Urethra: Wikis


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Female anatomy.png
Female anatomy. (Urethra labeled at bottom left.)
Male anatomy.png
Male anatomy. (Urethra opening labeled at bottom left, the bulbo-urethral gland at the base of the penis.)
Latin Female urethra: urethra feminina
Male urethra: urethra masculina
Gray's subject #256 1234
Artery Inferior vesical artery
Middle rectal artery
Internal pudendal artery
Vein Inferior vesical artery
Middle rectal artery
Internal pudendal vein
Nerve Pudendal nerve
Pelvic splanchnic nerves
Inferior hypogastric plexus
Lymph Internal iliac lymph nodes
Deep inguinal lymph nodes
Precursor Urogenital sinus
MeSH urethra
Dorlands/Elsevier Urethra

In anatomy, the urethra (from Greek οὐρήθρα - ourethra) is a tube which connects the urinary bladder to the outside of the body. In males, the urethra travels through the penis, and carries semen as well as urine. In females, the urethra is shorter and emerges above the vaginal opening.

The external urethral sphincter is a striated muscle that allows voluntary control over urination.


Medical problems of the urethra

Micrograph of urethral cancer (urothelial cell carcinoma), a rare problem of the urethra.
  • Hypospadias and epispadias are forms of abnormal development of the urethra in the male, where the meatus is not located at the distal end of the penis (it occurs lower than normal with hypospadias, and higher with epispadias). In a severe chordee, the urethra can develop between the penis and the scrotum.
  • Infection of the urethra is urethritis, said to be more common in females than males. Urethritis is a common cause of dysuria (pain when urinating).
  • Related to urethritis is so called urethral syndrome
  • Passage of kidney stones through the urethra can be painful and subsequently it can lead to urethral strictures.
  • Cancer of the urethra.
  • Foreign bodies in the urethra are uncommon, but there have been medical case reports of self-inflicted injuries, a result of insertion of foreign bodies into the urethra such as an electrical wire.[1]


Sexual physiology

The male urethra is the conduit for semen during sexual intercourse. It also serves as a passage for urine to flow.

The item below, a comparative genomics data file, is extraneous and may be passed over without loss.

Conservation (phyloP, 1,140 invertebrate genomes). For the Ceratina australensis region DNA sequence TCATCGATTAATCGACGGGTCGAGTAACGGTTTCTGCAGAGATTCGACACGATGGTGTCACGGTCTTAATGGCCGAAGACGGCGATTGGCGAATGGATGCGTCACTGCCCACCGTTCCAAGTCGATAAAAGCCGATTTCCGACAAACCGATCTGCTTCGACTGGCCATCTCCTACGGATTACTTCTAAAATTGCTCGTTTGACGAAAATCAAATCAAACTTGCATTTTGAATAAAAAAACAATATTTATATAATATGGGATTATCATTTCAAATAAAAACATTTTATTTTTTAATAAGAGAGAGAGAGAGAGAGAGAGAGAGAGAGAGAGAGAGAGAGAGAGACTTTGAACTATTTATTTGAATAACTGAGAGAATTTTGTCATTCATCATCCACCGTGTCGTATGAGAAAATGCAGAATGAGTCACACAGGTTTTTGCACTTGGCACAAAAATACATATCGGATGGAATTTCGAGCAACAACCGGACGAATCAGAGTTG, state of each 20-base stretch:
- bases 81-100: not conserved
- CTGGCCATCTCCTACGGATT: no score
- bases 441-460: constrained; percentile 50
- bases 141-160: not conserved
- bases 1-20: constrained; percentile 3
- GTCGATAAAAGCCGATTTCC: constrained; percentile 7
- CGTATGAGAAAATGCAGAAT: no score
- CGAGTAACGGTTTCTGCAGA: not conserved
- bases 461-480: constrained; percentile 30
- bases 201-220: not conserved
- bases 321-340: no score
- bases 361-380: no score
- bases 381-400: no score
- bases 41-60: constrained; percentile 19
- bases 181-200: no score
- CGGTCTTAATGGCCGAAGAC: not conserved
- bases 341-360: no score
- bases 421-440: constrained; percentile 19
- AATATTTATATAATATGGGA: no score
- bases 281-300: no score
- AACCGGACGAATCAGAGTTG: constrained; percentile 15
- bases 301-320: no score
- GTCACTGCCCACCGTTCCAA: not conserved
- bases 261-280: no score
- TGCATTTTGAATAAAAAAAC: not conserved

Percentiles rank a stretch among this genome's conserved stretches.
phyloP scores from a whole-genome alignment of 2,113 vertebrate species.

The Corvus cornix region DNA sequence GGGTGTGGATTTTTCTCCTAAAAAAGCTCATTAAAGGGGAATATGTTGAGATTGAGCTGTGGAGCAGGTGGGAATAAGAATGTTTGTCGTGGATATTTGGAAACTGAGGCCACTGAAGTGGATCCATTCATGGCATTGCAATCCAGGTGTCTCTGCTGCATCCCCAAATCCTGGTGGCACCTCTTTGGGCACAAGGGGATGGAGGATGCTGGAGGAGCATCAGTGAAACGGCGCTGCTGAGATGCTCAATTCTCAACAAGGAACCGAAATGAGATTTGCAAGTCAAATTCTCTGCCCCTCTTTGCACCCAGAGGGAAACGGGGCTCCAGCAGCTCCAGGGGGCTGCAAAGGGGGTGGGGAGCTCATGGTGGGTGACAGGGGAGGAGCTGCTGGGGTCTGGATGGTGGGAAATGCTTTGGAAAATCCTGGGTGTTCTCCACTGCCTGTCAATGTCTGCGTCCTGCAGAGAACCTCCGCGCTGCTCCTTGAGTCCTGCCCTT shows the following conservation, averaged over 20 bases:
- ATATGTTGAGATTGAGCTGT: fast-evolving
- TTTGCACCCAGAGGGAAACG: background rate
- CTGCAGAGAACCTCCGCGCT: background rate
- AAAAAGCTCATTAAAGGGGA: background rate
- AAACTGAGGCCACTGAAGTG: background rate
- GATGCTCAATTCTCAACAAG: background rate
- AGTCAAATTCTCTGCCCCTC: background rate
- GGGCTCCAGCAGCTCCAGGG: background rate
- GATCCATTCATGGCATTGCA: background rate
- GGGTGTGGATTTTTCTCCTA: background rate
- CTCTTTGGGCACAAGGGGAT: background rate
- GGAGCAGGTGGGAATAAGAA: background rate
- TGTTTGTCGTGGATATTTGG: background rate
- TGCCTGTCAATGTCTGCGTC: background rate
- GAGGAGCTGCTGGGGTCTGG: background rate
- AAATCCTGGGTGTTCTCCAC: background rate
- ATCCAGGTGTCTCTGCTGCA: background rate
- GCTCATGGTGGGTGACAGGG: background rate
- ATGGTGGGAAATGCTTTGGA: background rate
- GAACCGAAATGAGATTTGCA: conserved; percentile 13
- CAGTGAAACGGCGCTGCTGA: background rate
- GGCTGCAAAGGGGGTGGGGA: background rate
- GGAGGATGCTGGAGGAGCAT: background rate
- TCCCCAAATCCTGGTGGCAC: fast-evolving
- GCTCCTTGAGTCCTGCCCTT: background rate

Additional images

See also


External links

Simple English

[[File:|thumb|A male urethra]] The urethra is a tube that connects the bladder to the outside of the body. It allows people and animals to remove urine from the body. People and animals control urination using the urethral sphincter.

The urethra is part of the urinary system in mammals. Because humans are mammals, they have urethras. In male mammals, the urethra is also a part of the reproductive system, because males use it as a tube for sperm during sex.

Human anatomy

In human anatomy, men have longer urethras then women. This means that women have bladder infections more often, because their bladders are closer to the outside. Because the male urethra is longer and is not straight, inserting a catheter (tube to help urination) is more difficult in men.

In women, the urethra is 2.5-4 cm (1-1.5 in) long. Its opening to the outside of the body is part of the vulva (the area between a woman's legs). The female urethra is between the clitoris and the opening to the vagina. In men, the urethra is about 20 cm (8 in) long and its opening to the outside of the body is at the end of the penis.

The male urethra has three sections:

  • The prostatic urethra crosses the prostate gland. The vas deferens also opens into the urethra in this section.
  • The membranous urethra is a short section that goes through the urethral sphincter. It is 1 or 2 cm long, and is the narrowest (least wide) part of the urethra.
  • The spongy or penile urethra goes through the penis on its lower side. This section is 15-16 cm (6 in) long and goes through the corpus spongiosum.

Medical problems

  • Hypospadias is where the opening of the male urethra is lower than it should be.
  • Epispadias is where the opening of the male urethra is higher than it should be.
  • A chordee is where the urethra develops between the penis and the scrotum.
  • Urethritis is infection of the urethra. It often causes dysuria (pain when urinating).
  • Urethral syndrome is related to urethritis.
  • Kidney stones that go through the urethra can be painful and can lead to urethral strictures.

Medical procedures

  • To send a tube up the urethra to help drain urine is a common type of catheterization.
  • To send a tube up the urethra to see the inside of the bladder is called cystoscopy.

Urinary system (edit)
Kidneys | Ureters | Urinary bladder | Urethral sphincters | Urethra

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